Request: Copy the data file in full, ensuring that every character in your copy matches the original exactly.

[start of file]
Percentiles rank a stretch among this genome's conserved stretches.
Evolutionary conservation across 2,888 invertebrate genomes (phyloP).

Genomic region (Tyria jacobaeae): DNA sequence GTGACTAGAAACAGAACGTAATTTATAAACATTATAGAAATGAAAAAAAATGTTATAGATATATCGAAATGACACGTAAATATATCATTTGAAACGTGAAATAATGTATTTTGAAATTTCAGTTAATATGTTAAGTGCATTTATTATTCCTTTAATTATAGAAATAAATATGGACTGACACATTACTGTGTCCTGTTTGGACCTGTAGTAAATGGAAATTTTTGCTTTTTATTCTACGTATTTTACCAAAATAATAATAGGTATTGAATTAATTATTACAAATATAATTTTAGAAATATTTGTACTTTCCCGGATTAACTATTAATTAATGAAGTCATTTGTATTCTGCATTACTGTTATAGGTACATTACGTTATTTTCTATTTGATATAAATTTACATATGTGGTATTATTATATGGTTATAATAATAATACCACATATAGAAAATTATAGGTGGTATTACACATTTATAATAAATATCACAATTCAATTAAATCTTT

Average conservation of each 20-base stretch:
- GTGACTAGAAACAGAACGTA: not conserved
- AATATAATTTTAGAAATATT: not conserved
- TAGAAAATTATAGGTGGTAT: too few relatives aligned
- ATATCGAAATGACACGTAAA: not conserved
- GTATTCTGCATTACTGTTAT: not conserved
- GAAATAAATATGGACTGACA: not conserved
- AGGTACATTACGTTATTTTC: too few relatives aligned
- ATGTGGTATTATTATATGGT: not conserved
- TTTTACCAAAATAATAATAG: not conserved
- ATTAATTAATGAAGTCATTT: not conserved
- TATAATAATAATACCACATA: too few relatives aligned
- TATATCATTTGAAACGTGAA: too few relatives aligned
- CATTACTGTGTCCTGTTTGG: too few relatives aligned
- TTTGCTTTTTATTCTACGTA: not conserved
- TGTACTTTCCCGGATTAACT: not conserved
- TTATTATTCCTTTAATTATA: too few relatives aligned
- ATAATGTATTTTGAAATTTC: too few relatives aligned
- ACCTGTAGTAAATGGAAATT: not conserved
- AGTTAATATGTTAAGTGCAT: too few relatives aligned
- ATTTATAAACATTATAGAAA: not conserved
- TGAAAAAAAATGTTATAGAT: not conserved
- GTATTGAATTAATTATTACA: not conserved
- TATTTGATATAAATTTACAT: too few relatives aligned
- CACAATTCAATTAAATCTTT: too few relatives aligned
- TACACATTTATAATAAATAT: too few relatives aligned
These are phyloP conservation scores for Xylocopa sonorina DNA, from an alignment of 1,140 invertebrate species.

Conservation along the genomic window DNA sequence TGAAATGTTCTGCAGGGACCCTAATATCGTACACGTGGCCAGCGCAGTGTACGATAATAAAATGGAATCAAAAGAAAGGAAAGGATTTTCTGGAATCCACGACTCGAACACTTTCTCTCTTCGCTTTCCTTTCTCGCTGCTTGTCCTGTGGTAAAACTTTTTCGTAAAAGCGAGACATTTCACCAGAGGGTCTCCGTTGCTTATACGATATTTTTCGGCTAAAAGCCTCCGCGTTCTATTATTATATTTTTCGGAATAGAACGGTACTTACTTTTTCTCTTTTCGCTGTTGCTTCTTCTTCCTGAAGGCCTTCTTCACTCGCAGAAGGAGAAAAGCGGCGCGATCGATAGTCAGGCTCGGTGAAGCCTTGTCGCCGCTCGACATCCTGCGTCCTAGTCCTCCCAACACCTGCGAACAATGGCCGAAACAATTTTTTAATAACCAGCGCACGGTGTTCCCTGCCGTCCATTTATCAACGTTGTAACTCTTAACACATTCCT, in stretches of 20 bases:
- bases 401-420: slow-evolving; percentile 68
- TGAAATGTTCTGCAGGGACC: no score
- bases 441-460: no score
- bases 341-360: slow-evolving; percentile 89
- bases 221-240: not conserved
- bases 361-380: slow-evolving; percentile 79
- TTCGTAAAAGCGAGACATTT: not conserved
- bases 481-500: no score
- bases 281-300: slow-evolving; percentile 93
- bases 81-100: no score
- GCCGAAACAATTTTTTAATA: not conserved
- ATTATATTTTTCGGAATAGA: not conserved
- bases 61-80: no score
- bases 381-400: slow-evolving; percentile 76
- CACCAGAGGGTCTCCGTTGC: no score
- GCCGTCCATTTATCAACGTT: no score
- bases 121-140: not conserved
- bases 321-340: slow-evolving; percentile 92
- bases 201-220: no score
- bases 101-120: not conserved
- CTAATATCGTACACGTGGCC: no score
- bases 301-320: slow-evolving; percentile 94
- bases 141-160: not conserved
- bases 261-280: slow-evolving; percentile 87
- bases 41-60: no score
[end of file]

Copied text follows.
Percentiles rank a stretch among this genome's conserved stretches.
Evolutionary conservation across 2,888 invertebrate genomes (phyloP).

Genomic region (Tyria jacobaeae): DNA sequence GTGACTAGAAACAGAACGTAATTTATAAACATTATAGAAATGAAAAAAAATGTTATAGATATATCGAAATGACACGTAAATATATCATTTGAAACGTGAAATAATGTATTTTGAAATTTCAGTTAATATGTTAAGTGCATTTATTATTCCTTTAATTATAGAAATAAATATGGACTGACACATTACTGTGTCCTGTTTGGACCTGTAGTAAATGGAAATTTTTGCTTTTTATTCTACGTATTTTACCAAAATAATAATAGGTATTGAATTAATTATTACAAATATAATTTTAGAAATATTTGTACTTTCCCGGATTAACTATTAATTAATGAAGTCATTTGTATTCTGCATTACTGTTATAGGTACATTACGTTATTTTCTATTTGATATAAATTTACATATGTGGTATTATTATATGGTTATAATAATAATACCACATATAGAAAATTATAGGTGGTATTACACATTTATAATAAATATCACAATTCAATTAAATCTTT

Average conservation of each 20-base stretch:
- GTGACTAGAAACAGAACGTA: not conserved
- AATATAATTTTAGAAATATT: not conserved
- TAGAAAATTATAGGTGGTAT: too few relatives aligned
- ATATCGAAATGACACGTAAA: not conserved
- GTATTCTGCATTACTGTTAT: not conserved
- GAAATAAATATGGACTGACA: not conserved
- AGGTACATTACGTTATTTTC: too few relatives aligned
- ATGTGGTATTATTATATGGT: not conserved
- TTTTACCAAAATAATAATAG: not conserved
- ATTAATTAATGAAGTCATTT: not conserved
- TATAATAATAATACCACATA: too few relatives aligned
- TATATCATTTGAAACGTGAA: too few relatives aligned
- CATTACTGTGTCCTGTTTGG: too few relatives aligned
- TTTGCTTTTTATTCTACGTA: not conserved
- TGTACTTTCCCGGATTAACT: not conserved
- TTATTATTCCTTTAATTATA: too few relatives aligned
- ATAATGTATTTTGAAATTTC: too few relatives aligned
- ACCTGTAGTAAATGGAAATT: not conserved
- AGTTAATATGTTAAGTGCAT: too few relatives aligned
- ATTTATAAACATTATAGAAA: not conserved
- TGAAAAAAAATGTTATAGAT: not conserved
- GTATTGAATTAATTATTACA: not conserved
- TATTTGATATAAATTTACAT: too few relatives aligned
- CACAATTCAATTAAATCTTT: too few relatives aligned
- TACACATTTATAATAAATAT: too few relatives aligned
These are phyloP conservation scores for Xylocopa sonorina DNA, from an alignment of 1,140 invertebrate species.

Conservation along the genomic window DNA sequence TGAAATGTTCTGCAGGGACCCTAATATCGTACACGTGGCCAGCGCAGTGTACGATAATAAAATGGAATCAAAAGAAAGGAAAGGATTTTCTGGAATCCACGACTCGAACACTTTCTCTCTTCGCTTTCCTTTCTCGCTGCTTGTCCTGTGGTAAAACTTTTTCGTAAAAGCGAGACATTTCACCAGAGGGTCTCCGTTGCTTATACGATATTTTTCGGCTAAAAGCCTCCGCGTTCTATTATTATATTTTTCGGAATAGAACGGTACTTACTTTTTCTCTTTTCGCTGTTGCTTCTTCTTCCTGAAGGCCTTCTTCACTCGCAGAAGGAGAAAAGCGGCGCGATCGATAGTCAGGCTCGGTGAAGCCTTGTCGCCGCTCGACATCCTGCGTCCTAGTCCTCCCAACACCTGCGAACAATGGCCGAAACAATTTTTTAATAACCAGCGCACGGTGTTCCCTGCCGTCCATTTATCAACGTTGTAACTCTTAACACATTCCT, in stretches of 20 bases:
- bases 401-420: slow-evolving; percentile 68
- TGAAATGTTCTGCAGGGACC: no score
- bases 441-460: no score
- bases 341-360: slow-evolving; percentile 89
- bases 221-240: not conserved
- bases 361-380: slow-evolving; percentile 79
- TTCGTAAAAGCGAGACATTT: not conserved
- bases 481-500: no score
- bases 281-300: slow-evolving; percentile 93
- bases 81-100: no score
- GCCGAAACAATTTTTTAATA: not conserved
- ATTATATTTTTCGGAATAGA: not conserved
- bases 61-80: no score
- bases 381-400: slow-evolving; percentile 76
- CACCAGAGGGTCTCCGTTGC: no score
- GCCGTCCATTTATCAACGTT: no score
- bases 121-140: not conserved
- bases 321-340: slow-evolving; percentile 92
- bases 201-220: no score
- bases 101-120: not conserved
- CTAATATCGTACACGTGGCC: no score
- bases 301-320: slow-evolving; percentile 94
- bases 141-160: not conserved
- bases 261-280: slow-evolving; percentile 87
- bases 41-60: no score